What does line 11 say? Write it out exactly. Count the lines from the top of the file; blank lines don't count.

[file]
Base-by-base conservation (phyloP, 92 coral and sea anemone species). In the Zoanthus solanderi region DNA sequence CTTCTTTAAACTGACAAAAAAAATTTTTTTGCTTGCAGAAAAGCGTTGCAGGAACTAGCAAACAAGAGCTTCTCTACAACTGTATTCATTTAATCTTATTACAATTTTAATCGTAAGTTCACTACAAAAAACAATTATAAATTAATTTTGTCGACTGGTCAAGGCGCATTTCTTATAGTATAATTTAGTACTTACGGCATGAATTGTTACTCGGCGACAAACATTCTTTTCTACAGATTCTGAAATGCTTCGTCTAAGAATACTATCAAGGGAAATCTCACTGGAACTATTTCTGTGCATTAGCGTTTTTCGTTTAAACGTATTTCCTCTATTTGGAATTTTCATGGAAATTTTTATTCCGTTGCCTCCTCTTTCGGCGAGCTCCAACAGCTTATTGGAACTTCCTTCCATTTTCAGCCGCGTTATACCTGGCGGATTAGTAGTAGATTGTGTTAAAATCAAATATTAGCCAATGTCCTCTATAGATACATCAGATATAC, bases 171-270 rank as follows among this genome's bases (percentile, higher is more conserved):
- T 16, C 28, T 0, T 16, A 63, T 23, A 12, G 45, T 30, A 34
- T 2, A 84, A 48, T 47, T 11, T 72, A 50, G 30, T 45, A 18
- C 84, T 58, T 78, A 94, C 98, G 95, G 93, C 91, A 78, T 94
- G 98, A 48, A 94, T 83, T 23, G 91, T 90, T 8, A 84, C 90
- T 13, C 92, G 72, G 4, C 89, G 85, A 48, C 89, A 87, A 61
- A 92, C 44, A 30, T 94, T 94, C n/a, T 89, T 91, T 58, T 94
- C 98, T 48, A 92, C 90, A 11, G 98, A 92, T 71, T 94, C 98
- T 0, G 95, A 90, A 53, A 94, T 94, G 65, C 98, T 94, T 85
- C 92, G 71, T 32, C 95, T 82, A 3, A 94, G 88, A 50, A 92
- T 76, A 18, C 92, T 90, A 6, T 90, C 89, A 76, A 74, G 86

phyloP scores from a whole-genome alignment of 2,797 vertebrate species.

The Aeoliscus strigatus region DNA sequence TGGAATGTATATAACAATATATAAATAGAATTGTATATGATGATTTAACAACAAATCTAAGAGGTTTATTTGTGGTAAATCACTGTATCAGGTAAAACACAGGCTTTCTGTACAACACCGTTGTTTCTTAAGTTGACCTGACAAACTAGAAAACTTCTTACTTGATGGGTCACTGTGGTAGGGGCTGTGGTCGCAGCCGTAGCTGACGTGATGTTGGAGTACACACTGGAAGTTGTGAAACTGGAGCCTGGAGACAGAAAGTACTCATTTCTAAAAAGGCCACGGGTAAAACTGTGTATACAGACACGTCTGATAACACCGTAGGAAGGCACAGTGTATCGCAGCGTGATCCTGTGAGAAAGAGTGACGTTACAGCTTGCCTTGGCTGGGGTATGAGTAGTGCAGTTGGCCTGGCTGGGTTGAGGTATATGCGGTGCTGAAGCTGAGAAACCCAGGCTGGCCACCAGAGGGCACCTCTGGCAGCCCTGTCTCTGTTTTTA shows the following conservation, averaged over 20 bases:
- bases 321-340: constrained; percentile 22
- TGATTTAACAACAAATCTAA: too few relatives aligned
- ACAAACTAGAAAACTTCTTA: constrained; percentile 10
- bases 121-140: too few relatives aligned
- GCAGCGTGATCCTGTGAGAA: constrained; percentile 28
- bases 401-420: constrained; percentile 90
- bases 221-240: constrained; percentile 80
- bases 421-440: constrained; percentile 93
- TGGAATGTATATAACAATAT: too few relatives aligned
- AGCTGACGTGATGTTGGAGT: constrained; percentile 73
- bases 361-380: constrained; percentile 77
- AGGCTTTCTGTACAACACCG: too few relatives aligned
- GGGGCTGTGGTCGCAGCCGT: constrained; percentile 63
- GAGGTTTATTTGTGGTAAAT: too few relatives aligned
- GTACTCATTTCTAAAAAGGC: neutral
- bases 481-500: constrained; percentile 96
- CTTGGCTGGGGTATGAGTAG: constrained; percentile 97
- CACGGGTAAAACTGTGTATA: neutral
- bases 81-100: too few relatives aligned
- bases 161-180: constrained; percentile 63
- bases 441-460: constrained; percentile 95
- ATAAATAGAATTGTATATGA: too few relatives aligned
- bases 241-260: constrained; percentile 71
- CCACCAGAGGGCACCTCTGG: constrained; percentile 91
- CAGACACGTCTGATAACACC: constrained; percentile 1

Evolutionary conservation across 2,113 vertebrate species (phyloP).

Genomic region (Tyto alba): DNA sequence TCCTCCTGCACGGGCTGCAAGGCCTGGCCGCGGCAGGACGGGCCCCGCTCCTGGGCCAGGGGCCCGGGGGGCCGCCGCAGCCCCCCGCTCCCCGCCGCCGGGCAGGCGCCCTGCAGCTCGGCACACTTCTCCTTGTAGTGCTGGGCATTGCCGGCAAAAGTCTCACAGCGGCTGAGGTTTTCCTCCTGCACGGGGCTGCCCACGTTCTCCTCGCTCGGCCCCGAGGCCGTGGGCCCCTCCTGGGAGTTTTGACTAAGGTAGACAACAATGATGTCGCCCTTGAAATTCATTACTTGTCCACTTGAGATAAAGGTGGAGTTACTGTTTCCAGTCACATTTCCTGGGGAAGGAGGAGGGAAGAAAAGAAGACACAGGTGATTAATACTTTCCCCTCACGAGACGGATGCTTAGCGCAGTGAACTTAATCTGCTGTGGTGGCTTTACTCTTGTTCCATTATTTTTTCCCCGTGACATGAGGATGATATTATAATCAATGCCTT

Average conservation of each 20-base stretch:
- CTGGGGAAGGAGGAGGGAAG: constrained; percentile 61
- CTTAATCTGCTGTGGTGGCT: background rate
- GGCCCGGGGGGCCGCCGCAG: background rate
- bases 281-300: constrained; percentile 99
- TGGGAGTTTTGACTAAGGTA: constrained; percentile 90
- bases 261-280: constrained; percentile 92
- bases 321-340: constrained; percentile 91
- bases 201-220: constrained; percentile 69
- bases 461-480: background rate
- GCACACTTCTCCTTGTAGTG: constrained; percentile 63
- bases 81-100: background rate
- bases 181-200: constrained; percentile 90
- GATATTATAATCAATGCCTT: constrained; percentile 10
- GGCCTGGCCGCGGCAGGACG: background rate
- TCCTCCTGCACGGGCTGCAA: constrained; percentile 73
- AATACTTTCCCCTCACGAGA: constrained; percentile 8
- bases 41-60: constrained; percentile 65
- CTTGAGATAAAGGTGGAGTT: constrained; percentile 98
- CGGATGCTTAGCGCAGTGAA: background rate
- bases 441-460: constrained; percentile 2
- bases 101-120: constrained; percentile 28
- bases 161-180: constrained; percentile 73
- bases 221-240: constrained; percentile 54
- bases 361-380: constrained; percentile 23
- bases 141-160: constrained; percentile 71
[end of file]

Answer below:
- T 76, A 18, C 92, T 90, A 6, T 90, C 89, A 76, A 74, G 86